Daniel Boone Wilde, called Boone, had done it all. He was a big, tough, good-looking womanizer who rode in a motorcycle club, worked as a roadie for Guns N'Roses and as a cowboy in Montana. He'd recently returned to run his family's hotel and tavern. And he'd recently met a nice woman, a doctor, whom he liked a lot. But now he has a 12 year old daughter who needs him.
So I wrote and wrote and wrote until I'd written over 70,000 words and told their story. The book, The Christmas Daughter, should be ready by Thanksgiving.
But what about my ghost story?
Well, it won't be ready for Halloween but, with luck, it will get written. It is a story within a story within a story and this is part of it. Now, I have to get back to writing.
from Ghost of A Dancer By Moonlight
My name is Cleo Blair. Yes, Cleo is my real name. My father, I am told, had a crush on the English jazz singer Cleo Laine. Maybe he thought I'd be inspired by the name but, even if I could sing, which I can't, the idea of performing in front of people has terrified me all my life. Being a writer is safe. I'm not even real comfortable with having my picture on the articles I write. I don't like the idea of my face being more noticeable than my words. If you want to know who I am, don't look at my picture, read what I have to say.
My friend Glenda tells me I'm too young to be such a curmudgeon. She's probably right but so far in my life writing is the only thing that I seem to be any good at. I'm certainly a failure when it comes to romance. The funny thing about that is I've always been told I have a romantic nature. When I was young—even through my teens—my mother was always telling me to get my head out of the clouds. When I finished college and landed my first job writing for Discover New England Magazine it was the articles I wrote about strange and mysterious places, places with a romantic aura, that got the most attention. Eventually they also attracted the attention of Rod Perkins—which is where all my trouble began; which is no doubt why I am such a cynic now.
The article that attracted Rod's attention was about the ruins of an old, overgrown castle deep in the woods of New Hampshire near the Vermont border. It was built in the 1920's by a woman known as Madame Antoinette Sherri, a notorious fashion designer for the Ziegfield Follies. Madame Sherri herself was quite a scandal—throwing extravagant parties and driving around West Chesterfield, New Hampshire, in her Packard wearing nothing but a mink coat and pearls. Her house was built on a stone foundation with pillars, fireplaces, and a fabulous stone staircase supported by graduated stone arches. For years it was the scene of parties that shocked the sober locals but, inevitably, Madame Sherri's money ran out. She abandoned her lavish house in the woods. In 1962 it burned to the ground leaving behind a tantalizing landscape of stone arches, pillars, and stairs, which the forest did its best to reclaim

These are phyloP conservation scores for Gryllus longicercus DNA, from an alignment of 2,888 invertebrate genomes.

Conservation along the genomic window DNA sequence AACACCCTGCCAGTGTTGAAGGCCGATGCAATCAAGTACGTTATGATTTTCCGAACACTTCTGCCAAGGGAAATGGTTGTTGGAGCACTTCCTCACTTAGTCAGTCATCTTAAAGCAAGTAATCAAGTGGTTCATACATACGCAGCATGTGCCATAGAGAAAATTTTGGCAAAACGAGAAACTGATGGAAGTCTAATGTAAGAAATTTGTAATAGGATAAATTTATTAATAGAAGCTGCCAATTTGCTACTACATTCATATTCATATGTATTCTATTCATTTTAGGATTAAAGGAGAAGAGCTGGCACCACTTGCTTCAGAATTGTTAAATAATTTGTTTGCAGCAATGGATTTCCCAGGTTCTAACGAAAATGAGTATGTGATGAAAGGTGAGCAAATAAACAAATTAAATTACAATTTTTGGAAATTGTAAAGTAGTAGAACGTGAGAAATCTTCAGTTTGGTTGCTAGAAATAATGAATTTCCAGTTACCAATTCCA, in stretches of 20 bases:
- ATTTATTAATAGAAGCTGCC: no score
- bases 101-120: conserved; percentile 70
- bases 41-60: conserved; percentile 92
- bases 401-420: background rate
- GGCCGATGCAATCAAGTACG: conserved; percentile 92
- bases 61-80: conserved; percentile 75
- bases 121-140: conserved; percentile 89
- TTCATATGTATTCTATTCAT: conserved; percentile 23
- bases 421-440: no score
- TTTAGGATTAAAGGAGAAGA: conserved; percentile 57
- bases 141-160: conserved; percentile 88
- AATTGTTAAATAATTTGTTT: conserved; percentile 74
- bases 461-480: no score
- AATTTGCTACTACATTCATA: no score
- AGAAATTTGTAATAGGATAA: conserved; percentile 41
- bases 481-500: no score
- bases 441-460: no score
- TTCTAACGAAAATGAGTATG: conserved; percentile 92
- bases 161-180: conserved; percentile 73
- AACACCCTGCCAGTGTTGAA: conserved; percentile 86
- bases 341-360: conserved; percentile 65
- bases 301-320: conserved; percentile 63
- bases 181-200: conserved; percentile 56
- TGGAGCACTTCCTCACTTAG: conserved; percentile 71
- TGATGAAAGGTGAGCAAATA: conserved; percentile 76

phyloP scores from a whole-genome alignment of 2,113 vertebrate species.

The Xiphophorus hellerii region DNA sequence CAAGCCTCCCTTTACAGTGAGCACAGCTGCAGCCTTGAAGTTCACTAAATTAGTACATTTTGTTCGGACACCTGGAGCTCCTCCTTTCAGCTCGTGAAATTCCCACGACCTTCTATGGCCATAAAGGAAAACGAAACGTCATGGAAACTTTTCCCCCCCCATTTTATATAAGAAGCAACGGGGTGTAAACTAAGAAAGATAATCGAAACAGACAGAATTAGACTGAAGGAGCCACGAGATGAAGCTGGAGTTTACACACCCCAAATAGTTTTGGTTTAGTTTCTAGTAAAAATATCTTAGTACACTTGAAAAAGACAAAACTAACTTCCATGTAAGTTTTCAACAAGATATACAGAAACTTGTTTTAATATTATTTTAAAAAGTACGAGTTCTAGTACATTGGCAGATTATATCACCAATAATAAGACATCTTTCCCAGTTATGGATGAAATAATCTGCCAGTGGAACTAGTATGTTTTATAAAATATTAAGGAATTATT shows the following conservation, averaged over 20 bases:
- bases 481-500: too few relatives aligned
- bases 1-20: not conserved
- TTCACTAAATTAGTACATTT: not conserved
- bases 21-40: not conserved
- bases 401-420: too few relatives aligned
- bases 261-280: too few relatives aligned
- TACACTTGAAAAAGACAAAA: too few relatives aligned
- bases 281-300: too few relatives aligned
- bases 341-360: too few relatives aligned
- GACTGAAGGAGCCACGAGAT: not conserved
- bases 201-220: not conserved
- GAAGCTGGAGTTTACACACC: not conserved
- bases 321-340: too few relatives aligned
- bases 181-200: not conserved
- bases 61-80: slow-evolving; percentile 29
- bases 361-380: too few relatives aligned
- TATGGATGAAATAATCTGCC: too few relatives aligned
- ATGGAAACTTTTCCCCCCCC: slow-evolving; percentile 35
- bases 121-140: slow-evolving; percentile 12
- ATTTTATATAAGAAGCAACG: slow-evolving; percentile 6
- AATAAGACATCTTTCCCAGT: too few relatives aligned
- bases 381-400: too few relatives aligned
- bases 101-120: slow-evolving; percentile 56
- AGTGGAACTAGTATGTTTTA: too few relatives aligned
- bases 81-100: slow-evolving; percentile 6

While researching the article I learned that she became quite mad and lived her final years in a tiny house. She sold her beloved Packard in order to buy food and ultimately died in an institution. Maybe the combination of her flamboyant past and pitiful demise seeped into my writing and Rod Perkins was drawn to it like a shark to an open wound.It was October when one of the magazine's staff photographers and I visited the ruins in the forest on the side of Wantastiquet Mountain. The photos accompanying my magazine article showed cold, gray granite ruins covered in flaming autumn leaves. I used a lot of poetic license, not to mention factual license, in my writing. It was more fanciful than the place actually warranted but I fantasized about the history of passion, romance, and debauchery held forever in the silent stone. I even managed to slip in a few musings about echoes of music and ghostly laughter lingering there. The prose was embarrassingly purple by most journalistic standards—but people loved it. That issue sold out within days.